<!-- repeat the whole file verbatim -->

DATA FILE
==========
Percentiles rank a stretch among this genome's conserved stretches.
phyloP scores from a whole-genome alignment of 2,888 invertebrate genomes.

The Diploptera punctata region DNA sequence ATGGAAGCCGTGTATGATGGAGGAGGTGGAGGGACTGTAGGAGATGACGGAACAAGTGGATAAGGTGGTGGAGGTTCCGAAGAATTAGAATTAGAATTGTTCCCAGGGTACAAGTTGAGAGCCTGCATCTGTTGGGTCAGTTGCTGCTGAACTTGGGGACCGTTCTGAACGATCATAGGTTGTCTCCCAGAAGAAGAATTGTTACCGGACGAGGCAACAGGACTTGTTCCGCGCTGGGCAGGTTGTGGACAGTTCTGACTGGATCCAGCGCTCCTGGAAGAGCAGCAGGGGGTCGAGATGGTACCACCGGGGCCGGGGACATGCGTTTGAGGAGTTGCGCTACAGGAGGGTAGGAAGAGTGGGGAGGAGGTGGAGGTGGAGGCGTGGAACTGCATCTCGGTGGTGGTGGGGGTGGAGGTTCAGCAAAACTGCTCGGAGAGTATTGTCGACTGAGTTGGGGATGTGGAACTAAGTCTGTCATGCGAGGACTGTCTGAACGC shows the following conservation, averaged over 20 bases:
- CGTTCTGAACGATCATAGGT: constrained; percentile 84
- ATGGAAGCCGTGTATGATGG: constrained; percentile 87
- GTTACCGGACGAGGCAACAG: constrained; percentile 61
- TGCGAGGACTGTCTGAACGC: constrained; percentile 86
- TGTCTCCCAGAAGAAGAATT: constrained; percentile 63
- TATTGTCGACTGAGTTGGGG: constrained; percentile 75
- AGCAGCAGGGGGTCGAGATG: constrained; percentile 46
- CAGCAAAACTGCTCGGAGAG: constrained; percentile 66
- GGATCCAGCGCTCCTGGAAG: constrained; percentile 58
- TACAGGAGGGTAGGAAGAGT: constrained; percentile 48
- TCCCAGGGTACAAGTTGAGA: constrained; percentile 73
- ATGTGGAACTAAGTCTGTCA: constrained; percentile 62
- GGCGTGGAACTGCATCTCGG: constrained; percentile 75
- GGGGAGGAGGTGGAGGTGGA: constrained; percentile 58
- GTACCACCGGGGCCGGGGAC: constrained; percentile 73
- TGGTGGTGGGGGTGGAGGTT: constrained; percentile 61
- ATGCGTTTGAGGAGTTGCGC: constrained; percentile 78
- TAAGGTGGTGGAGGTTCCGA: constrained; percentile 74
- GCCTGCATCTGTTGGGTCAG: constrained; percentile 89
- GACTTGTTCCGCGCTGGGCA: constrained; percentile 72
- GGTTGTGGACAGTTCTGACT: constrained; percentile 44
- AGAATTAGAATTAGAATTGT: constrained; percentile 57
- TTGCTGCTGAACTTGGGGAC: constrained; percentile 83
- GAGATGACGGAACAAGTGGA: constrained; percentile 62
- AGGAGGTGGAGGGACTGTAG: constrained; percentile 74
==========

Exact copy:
Percentiles rank a stretch among this genome's conserved stretches.
phyloP scores from a whole-genome alignment of 2,888 invertebrate genomes.

The Diploptera punctata region DNA sequence ATGGAAGCCGTGTATGATGGAGGAGGTGGAGGGACTGTAGGAGATGACGGAACAAGTGGATAAGGTGGTGGAGGTTCCGAAGAATTAGAATTAGAATTGTTCCCAGGGTACAAGTTGAGAGCCTGCATCTGTTGGGTCAGTTGCTGCTGAACTTGGGGACCGTTCTGAACGATCATAGGTTGTCTCCCAGAAGAAGAATTGTTACCGGACGAGGCAACAGGACTTGTTCCGCGCTGGGCAGGTTGTGGACAGTTCTGACTGGATCCAGCGCTCCTGGAAGAGCAGCAGGGGGTCGAGATGGTACCACCGGGGCCGGGGACATGCGTTTGAGGAGTTGCGCTACAGGAGGGTAGGAAGAGTGGGGAGGAGGTGGAGGTGGAGGCGTGGAACTGCATCTCGGTGGTGGTGGGGGTGGAGGTTCAGCAAAACTGCTCGGAGAGTATTGTCGACTGAGTTGGGGATGTGGAACTAAGTCTGTCATGCGAGGACTGTCTGAACGC shows the following conservation, averaged over 20 bases:
- CGTTCTGAACGATCATAGGT: constrained; percentile 84
- ATGGAAGCCGTGTATGATGG: constrained; percentile 87
- GTTACCGGACGAGGCAACAG: constrained; percentile 61
- TGCGAGGACTGTCTGAACGC: constrained; percentile 86
- TGTCTCCCAGAAGAAGAATT: constrained; percentile 63
- TATTGTCGACTGAGTTGGGG: constrained; percentile 75
- AGCAGCAGGGGGTCGAGATG: constrained; percentile 46
- CAGCAAAACTGCTCGGAGAG: constrained; percentile 66
- GGATCCAGCGCTCCTGGAAG: constrained; percentile 58
- TACAGGAGGGTAGGAAGAGT: constrained; percentile 48
- TCCCAGGGTACAAGTTGAGA: constrained; percentile 73
- ATGTGGAACTAAGTCTGTCA: constrained; percentile 62
- GGCGTGGAACTGCATCTCGG: constrained; percentile 75
- GGGGAGGAGGTGGAGGTGGA: constrained; percentile 58
- GTACCACCGGGGCCGGGGAC: constrained; percentile 73
- TGGTGGTGGGGGTGGAGGTT: constrained; percentile 61
- ATGCGTTTGAGGAGTTGCGC: constrained; percentile 78
- TAAGGTGGTGGAGGTTCCGA: constrained; percentile 74
- GCCTGCATCTGTTGGGTCAG: constrained; percentile 89
- GACTTGTTCCGCGCTGGGCA: constrained; percentile 72
- GGTTGTGGACAGTTCTGACT: constrained; percentile 44
- AGAATTAGAATTAGAATTGT: constrained; percentile 57
- TTGCTGCTGAACTTGGGGAC: constrained; percentile 83
- GAGATGACGGAACAAGTGGA: constrained; percentile 62
- AGGAGGTGGAGGGACTGTAG: constrained; percentile 74